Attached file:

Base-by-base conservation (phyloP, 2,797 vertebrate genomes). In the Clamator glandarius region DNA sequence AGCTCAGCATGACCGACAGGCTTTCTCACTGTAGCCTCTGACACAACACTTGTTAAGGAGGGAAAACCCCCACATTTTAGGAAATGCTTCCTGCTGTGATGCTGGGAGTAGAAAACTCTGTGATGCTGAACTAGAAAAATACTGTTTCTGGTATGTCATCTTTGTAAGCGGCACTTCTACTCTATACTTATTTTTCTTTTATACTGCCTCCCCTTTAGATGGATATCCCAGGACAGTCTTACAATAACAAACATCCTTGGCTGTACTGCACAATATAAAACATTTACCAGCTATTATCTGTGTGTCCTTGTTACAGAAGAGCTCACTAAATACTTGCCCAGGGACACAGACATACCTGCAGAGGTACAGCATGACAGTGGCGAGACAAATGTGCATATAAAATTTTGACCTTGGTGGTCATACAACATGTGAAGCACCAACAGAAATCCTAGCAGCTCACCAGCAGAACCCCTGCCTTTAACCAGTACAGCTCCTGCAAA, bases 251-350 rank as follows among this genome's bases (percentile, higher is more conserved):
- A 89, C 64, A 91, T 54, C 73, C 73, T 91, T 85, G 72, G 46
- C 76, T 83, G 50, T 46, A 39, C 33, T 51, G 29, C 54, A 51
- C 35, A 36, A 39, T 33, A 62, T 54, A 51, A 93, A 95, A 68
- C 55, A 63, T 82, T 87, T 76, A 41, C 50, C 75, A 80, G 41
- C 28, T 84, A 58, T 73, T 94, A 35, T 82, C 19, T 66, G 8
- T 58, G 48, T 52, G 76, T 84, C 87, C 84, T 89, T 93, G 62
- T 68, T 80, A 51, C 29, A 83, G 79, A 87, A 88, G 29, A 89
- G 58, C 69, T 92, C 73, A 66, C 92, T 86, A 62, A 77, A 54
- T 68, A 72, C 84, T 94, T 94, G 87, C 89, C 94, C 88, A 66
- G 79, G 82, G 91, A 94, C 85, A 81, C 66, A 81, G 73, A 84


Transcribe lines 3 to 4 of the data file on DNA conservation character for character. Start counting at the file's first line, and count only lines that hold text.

- C 76, T 83, G 50, T 46, A 39, C 33, T 51, G 29, C 54, A 51
- C 35, A 36, A 39, T 33, A 62, T 54, A 51, A 93, A 95, A 68